Again, Ries & Trout point out that large companies are always in danger of, from the inside out, hastening their own brand dilution. This is because of the fallacy of the "we’re a big/strong/important brand" mindset, which makes "add-on-naming" things with your existing brand so seductive and almost impossible to argue against in say a company meeting. Nobody wants to be seen as arguing against their own brand, their own "tribe".

As I said, unfortunately it is wrong from a psychological perspective of how brands work in the minds of the consumers. It’s all about "tip-of-mind awareness" for a category. Simply ask "What is a ____?" If the answer is unclear, your brand is already diluted.

Kraft is a good example of this form of brand dilution. Incidentally, their only #1 brand is the one that they resisted naming "Kraft": Philadelphia Cream Cheese (by Kraft). Everyone knows the answer to the question "What’s a Philadelphia?" (in a food context). But "What’s a Kraft?" has no such clear answer.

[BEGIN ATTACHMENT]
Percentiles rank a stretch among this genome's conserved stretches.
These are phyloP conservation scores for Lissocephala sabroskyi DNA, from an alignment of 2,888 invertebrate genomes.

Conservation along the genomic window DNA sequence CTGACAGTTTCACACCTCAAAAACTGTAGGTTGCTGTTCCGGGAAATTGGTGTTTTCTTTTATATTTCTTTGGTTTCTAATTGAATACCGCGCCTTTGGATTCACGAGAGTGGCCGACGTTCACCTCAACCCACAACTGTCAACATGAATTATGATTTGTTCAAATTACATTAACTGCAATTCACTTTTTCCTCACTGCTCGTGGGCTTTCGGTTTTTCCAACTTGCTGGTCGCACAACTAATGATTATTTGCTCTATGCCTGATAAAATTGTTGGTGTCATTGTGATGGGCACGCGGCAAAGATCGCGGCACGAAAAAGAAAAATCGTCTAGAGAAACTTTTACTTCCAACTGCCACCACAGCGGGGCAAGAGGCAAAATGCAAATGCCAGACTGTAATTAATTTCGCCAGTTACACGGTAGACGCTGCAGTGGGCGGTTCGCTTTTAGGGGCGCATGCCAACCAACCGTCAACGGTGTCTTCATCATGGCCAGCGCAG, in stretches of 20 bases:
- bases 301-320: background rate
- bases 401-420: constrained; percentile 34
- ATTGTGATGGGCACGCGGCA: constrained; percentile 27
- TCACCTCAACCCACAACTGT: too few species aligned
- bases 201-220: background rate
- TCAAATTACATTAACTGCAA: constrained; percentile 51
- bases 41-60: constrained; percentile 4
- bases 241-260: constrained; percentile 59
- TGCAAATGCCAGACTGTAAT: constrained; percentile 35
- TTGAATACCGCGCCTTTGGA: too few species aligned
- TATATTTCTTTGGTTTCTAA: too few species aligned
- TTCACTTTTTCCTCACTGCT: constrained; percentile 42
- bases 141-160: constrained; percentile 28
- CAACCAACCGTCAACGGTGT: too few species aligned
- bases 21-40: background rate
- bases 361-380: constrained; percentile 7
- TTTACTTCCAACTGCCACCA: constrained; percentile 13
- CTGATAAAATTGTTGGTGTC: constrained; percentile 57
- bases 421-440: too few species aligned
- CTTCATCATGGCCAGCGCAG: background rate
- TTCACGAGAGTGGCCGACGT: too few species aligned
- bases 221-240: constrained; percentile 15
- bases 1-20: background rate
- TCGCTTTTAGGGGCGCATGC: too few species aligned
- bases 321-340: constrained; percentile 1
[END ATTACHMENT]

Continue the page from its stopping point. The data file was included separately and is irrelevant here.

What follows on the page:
A company that has done it right is Proctor & Gamble. Each one of their products tends to be built up as its own brand, and typically is the category leader commanding a serious premium: Tide, Dawn, Bounty, Duracell, Gilette, etc. (see the full list of P&G brands here). 

Test it, you’ll likely know the answer to almost each question: What’s a ____?

So Microsoft should create a new internet product that is for once NOT named MS or Windows, because frankly, the internet thing has little or nothing to do with Windows. It appears that it’s their built-in (maybe even unconscious) resistance to the internet that is always at play.

Which is another bad idea. You can’t let your ego get in the way.

What became the leading Web video site? "YouTube", and NOT "Google Video", and even less some theoretical monstrosity like "Windows Media Player Web-Edition Live Video Sharing… Site". :)

But Google had the good sense to let it go and simply acquired YouTube, while resisting the temptation to meddle with the brand. Their reward: A brand name that is already firmly anchored in the minds of consumers as THE video sharing site. "What’s a YouTube?" has a crisp and clear answer. Which is as it should be.

I rest my case… for today… more to come soon.